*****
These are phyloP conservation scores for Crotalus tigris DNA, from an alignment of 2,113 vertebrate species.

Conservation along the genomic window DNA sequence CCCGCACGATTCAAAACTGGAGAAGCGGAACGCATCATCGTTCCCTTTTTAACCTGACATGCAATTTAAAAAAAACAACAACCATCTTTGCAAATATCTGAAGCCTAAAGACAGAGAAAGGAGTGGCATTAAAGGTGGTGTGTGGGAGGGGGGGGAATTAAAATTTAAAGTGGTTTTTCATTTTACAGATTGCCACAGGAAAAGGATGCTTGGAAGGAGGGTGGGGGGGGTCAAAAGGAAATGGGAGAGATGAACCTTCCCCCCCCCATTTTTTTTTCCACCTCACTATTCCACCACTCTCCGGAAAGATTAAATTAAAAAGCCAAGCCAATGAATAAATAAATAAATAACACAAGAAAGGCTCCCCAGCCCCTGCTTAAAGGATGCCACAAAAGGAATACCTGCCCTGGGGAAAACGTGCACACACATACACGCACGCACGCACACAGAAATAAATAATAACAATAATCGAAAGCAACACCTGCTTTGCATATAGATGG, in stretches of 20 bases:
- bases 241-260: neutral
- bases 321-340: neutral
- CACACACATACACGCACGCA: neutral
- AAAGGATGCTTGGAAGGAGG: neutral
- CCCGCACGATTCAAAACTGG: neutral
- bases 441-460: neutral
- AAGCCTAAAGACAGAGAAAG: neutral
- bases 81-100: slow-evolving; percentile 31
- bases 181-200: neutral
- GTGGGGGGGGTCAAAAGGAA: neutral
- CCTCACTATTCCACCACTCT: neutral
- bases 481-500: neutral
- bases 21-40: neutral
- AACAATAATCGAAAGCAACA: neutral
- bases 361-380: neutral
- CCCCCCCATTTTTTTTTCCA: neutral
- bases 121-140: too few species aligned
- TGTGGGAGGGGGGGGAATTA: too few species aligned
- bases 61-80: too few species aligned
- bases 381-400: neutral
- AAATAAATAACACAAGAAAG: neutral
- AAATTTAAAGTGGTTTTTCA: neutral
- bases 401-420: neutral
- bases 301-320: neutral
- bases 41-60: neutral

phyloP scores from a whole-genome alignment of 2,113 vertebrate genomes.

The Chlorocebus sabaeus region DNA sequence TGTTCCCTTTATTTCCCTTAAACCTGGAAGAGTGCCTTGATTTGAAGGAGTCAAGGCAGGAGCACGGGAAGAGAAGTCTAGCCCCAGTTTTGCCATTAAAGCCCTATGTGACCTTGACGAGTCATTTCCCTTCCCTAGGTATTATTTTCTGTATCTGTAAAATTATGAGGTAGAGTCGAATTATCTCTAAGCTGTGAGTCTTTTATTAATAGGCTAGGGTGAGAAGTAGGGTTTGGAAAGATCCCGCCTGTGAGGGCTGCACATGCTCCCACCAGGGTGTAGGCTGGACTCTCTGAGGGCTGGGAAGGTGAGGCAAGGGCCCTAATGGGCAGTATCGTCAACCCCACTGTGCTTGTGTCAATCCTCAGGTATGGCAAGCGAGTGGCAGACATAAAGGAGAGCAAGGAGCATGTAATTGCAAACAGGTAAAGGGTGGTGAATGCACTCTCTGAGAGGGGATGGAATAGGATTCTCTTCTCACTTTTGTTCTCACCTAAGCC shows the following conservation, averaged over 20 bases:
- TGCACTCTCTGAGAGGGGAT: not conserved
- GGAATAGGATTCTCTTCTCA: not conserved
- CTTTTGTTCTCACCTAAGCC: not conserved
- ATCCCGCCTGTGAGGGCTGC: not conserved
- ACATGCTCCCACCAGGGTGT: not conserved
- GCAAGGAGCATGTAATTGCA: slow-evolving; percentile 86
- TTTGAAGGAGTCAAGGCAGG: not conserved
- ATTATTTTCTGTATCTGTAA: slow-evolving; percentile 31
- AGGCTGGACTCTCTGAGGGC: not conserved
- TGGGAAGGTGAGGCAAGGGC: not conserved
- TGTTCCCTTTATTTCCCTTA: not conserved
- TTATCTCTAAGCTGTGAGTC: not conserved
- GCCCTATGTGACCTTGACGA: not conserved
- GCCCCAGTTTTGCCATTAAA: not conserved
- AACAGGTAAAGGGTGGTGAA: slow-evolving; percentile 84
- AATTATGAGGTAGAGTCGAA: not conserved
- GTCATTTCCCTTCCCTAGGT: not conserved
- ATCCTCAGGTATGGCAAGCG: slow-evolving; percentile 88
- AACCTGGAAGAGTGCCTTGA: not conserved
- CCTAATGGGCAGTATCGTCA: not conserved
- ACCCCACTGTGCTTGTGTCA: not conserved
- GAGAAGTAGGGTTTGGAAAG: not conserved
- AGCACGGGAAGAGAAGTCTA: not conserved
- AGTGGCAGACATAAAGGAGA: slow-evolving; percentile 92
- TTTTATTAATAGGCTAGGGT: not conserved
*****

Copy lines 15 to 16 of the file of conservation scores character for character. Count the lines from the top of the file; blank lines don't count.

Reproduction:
- bases 21-40: neutral
- AACAATAATCGAAAGCAACA: neutral